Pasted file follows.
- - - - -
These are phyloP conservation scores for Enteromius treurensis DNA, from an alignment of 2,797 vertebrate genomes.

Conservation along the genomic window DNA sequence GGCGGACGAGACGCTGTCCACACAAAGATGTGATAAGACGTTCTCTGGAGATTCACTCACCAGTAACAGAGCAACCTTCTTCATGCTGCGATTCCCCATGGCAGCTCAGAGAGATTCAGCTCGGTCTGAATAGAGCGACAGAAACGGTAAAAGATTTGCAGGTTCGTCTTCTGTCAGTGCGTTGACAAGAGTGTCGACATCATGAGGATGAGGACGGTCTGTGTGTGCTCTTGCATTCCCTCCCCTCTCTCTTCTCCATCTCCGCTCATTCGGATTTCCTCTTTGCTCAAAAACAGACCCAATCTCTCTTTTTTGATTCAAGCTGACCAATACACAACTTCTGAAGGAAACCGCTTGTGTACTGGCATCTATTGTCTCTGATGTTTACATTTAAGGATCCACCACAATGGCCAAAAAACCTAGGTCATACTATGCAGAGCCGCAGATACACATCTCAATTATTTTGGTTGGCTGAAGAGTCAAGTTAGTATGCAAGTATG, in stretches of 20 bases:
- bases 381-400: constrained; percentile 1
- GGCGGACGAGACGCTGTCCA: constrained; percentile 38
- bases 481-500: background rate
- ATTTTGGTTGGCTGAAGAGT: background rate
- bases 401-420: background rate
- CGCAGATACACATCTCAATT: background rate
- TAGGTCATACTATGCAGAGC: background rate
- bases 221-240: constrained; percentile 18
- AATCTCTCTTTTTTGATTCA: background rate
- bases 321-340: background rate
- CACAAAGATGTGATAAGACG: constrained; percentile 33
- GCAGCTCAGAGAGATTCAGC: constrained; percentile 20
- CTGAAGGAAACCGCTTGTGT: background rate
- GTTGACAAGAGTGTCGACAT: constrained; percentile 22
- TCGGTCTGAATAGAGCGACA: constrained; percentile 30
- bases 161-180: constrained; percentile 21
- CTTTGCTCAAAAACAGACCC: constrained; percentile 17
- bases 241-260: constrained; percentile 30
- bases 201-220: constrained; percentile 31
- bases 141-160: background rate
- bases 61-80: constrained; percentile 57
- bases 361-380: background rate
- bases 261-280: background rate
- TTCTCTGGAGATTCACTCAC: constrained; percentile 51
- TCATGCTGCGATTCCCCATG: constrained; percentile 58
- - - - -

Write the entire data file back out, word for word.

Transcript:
These are phyloP conservation scores for Enteromius treurensis DNA, from an alignment of 2,797 vertebrate genomes.

Conservation along the genomic window DNA sequence GGCGGACGAGACGCTGTCCACACAAAGATGTGATAAGACGTTCTCTGGAGATTCACTCACCAGTAACAGAGCAACCTTCTTCATGCTGCGATTCCCCATGGCAGCTCAGAGAGATTCAGCTCGGTCTGAATAGAGCGACAGAAACGGTAAAAGATTTGCAGGTTCGTCTTCTGTCAGTGCGTTGACAAGAGTGTCGACATCATGAGGATGAGGACGGTCTGTGTGTGCTCTTGCATTCCCTCCCCTCTCTCTTCTCCATCTCCGCTCATTCGGATTTCCTCTTTGCTCAAAAACAGACCCAATCTCTCTTTTTTGATTCAAGCTGACCAATACACAACTTCTGAAGGAAACCGCTTGTGTACTGGCATCTATTGTCTCTGATGTTTACATTTAAGGATCCACCACAATGGCCAAAAAACCTAGGTCATACTATGCAGAGCCGCAGATACACATCTCAATTATTTTGGTTGGCTGAAGAGTCAAGTTAGTATGCAAGTATG, in stretches of 20 bases:
- bases 381-400: constrained; percentile 1
- GGCGGACGAGACGCTGTCCA: constrained; percentile 38
- bases 481-500: background rate
- ATTTTGGTTGGCTGAAGAGT: background rate
- bases 401-420: background rate
- CGCAGATACACATCTCAATT: background rate
- TAGGTCATACTATGCAGAGC: background rate
- bases 221-240: constrained; percentile 18
- AATCTCTCTTTTTTGATTCA: background rate
- bases 321-340: background rate
- CACAAAGATGTGATAAGACG: constrained; percentile 33
- GCAGCTCAGAGAGATTCAGC: constrained; percentile 20
- CTGAAGGAAACCGCTTGTGT: background rate
- GTTGACAAGAGTGTCGACAT: constrained; percentile 22
- TCGGTCTGAATAGAGCGACA: constrained; percentile 30
- bases 161-180: constrained; percentile 21
- CTTTGCTCAAAAACAGACCC: constrained; percentile 17
- bases 241-260: constrained; percentile 30
- bases 201-220: constrained; percentile 31
- bases 141-160: background rate
- bases 61-80: constrained; percentile 57
- bases 361-380: background rate
- bases 261-280: background rate
- TTCTCTGGAGATTCACTCAC: constrained; percentile 51
- TCATGCTGCGATTCCCCATG: constrained; percentile 58